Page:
A prospective, randomized clinical trial was conducted to assess the usefulness of preoperative diclofenac eye drops in maintaining mydriasis during vitrectomy and in reducing postoperative inflammation.
Fifty consecutive patients undergoing vitrectomy were randomly assigned to diclofenac (n = 24) or control (n = 26) groups. All patients received a standard preoperative regimen of cyclopentolate (2%) and phenylephrine hydrochloride (2.5%). The diclofenac group also received diclofenac (1%) preoperatively. Pupillary diameter was recorded at four time points during surgery. Inflammatory indices were measured postoperatively using slit-lamp examination.
After induction of anesthesia, the decrease in pupil size was not significantly different between the two groups (P = 0.112), but for the next two stages, it was significantly less in the diclofenac group (P = 0.012 and P = 0.003, respectively). No significant differences were found between the two groups for anterior chamber cells and redness in the eye postoperatively (P = 0.609 and P = 0.123, respectively). However, anterior chamber flare was significantly greater in the control group (P = 0.035), and patients felt significantly more pain in this group (P = 0.001).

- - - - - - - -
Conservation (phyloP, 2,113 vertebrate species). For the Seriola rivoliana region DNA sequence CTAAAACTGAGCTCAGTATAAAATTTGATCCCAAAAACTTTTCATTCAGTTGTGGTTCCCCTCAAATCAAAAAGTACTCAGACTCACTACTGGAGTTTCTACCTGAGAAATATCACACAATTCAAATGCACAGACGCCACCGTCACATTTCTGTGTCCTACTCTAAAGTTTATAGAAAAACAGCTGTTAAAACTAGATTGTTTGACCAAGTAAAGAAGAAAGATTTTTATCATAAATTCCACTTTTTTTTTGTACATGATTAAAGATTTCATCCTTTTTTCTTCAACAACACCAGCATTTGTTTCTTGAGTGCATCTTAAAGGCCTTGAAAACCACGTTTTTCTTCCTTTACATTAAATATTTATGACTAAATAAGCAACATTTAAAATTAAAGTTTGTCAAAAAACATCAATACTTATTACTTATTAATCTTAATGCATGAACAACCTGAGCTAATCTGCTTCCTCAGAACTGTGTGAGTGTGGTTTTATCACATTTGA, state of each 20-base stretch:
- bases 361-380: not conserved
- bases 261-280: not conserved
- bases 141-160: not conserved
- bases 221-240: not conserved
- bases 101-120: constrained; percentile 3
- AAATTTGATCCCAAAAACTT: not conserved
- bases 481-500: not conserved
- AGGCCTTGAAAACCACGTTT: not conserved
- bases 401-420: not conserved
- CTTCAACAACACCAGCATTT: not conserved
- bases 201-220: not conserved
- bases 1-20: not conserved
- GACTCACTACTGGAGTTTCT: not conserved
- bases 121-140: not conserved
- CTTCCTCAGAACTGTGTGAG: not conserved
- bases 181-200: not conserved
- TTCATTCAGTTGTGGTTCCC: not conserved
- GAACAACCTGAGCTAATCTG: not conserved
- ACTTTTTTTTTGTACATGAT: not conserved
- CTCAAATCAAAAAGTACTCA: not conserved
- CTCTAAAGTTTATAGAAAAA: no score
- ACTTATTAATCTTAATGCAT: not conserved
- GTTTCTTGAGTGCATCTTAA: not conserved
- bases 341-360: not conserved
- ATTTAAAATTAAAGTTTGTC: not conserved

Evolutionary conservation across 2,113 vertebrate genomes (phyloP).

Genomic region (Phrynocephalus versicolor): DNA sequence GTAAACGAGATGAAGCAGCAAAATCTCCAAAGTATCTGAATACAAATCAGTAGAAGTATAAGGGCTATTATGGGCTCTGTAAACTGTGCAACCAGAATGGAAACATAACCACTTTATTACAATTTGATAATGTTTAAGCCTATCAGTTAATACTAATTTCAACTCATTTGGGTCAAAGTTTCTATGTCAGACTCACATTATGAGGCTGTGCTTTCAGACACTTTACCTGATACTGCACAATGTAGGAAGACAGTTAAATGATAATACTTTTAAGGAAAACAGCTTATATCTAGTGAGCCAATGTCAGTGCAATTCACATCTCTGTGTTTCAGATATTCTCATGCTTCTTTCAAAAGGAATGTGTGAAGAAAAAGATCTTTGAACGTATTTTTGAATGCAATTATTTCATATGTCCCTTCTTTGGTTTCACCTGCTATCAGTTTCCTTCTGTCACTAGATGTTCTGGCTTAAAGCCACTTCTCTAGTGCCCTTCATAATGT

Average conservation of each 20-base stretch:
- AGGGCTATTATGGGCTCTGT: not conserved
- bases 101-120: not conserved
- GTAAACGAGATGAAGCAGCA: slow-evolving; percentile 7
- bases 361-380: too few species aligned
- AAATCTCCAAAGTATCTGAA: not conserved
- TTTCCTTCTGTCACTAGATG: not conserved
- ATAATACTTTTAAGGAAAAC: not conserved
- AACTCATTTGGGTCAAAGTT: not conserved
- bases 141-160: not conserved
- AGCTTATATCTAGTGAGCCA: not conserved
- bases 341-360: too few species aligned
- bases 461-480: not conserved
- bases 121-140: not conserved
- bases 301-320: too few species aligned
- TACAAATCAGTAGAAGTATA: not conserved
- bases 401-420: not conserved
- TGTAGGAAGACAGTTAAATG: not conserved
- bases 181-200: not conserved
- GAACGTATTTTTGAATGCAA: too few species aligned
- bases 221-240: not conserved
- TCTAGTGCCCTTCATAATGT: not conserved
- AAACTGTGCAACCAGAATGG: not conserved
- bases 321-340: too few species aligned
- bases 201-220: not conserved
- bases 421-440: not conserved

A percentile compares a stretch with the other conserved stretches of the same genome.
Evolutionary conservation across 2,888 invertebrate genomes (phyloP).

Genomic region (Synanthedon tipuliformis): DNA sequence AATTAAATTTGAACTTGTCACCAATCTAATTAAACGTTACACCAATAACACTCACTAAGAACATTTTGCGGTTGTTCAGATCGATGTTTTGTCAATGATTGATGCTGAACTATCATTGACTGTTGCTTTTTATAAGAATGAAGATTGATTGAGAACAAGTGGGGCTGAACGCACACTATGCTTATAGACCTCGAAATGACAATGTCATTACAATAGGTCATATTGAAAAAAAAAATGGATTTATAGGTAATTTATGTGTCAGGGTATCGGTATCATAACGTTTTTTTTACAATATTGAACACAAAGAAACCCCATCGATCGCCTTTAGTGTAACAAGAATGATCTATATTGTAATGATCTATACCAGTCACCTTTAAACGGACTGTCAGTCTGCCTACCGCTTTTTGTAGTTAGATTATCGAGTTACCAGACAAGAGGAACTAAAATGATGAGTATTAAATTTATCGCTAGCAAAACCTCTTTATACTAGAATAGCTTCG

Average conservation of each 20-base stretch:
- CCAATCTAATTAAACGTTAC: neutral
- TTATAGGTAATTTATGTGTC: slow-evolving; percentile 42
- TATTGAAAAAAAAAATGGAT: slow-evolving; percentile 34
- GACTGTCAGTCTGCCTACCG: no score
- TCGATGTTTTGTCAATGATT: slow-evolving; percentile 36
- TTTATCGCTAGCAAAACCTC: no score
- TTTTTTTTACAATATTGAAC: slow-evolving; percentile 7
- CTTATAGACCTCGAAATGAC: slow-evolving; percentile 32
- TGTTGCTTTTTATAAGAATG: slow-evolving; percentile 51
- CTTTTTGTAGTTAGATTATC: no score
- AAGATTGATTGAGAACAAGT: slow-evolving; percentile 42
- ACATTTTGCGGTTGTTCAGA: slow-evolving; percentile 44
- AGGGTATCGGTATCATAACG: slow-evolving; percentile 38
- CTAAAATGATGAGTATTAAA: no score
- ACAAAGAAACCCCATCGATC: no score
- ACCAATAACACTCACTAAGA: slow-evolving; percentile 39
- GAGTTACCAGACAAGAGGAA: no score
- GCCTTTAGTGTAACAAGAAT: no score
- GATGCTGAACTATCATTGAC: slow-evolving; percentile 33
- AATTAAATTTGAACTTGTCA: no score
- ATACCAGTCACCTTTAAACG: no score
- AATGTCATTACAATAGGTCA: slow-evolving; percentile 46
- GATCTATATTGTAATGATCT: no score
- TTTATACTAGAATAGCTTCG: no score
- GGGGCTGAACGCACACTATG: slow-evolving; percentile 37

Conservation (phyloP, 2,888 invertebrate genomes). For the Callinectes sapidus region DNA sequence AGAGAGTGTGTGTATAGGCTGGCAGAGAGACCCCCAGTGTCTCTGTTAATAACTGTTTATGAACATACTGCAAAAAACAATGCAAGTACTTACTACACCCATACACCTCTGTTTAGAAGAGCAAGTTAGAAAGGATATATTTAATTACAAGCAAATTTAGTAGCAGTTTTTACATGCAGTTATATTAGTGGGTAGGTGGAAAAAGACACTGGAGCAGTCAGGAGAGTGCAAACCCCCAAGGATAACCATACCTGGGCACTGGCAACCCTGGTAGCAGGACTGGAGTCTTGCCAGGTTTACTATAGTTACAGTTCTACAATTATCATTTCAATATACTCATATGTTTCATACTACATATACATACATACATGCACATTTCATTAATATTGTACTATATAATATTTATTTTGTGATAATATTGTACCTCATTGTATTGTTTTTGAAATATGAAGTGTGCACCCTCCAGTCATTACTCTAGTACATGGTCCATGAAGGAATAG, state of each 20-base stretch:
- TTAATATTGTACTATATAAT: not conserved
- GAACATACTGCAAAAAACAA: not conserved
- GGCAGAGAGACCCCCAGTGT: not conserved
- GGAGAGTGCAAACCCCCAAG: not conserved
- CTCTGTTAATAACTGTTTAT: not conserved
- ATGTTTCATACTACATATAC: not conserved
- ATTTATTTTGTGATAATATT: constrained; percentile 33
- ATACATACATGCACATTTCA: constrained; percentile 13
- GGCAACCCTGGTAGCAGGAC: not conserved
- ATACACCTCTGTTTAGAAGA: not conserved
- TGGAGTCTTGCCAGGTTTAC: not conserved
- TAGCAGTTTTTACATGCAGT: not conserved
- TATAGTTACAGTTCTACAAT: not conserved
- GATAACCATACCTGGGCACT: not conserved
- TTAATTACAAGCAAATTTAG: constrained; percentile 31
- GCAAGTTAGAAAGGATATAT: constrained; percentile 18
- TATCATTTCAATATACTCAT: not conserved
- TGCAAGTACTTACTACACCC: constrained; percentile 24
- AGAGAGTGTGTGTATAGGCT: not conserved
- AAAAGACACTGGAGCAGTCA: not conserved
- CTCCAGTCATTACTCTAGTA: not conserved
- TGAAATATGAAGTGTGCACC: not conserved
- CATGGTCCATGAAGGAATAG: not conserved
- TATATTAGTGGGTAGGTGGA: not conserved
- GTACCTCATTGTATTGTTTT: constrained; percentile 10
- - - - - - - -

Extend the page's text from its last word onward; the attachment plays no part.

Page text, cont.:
Topical administration of diclofenac was effective in maintaining mydriasis during vitrectomy and in reducing postoperative pain and anterior chamber flare as determined by slit-lamp evaluations.
Topical administration of diclofenac was effective in preventing miosis during vitrectomy and in reducing postoperative eye pain and anterior chamber flare as detected by slit-lamp examination.
From the *Department of Ophthalmology, Tehran University of Medical Sciences Eye Research Center, Tehran, Iran; and the †Department of Opthalmology and Visual Sciences, University of Illinois at Chicago, Chicago, Illinois.
None of the authors have a financial interest in the drugs listed in this article.
Reprint requests: Abed Namavari, MD, Department of Opthalmology and Visual Sciences, University of Illinois at Chicago, 1926 West Harrison Street, Number 1500, Chicago, IL 60612; e-mail: firstname.lastname@example.org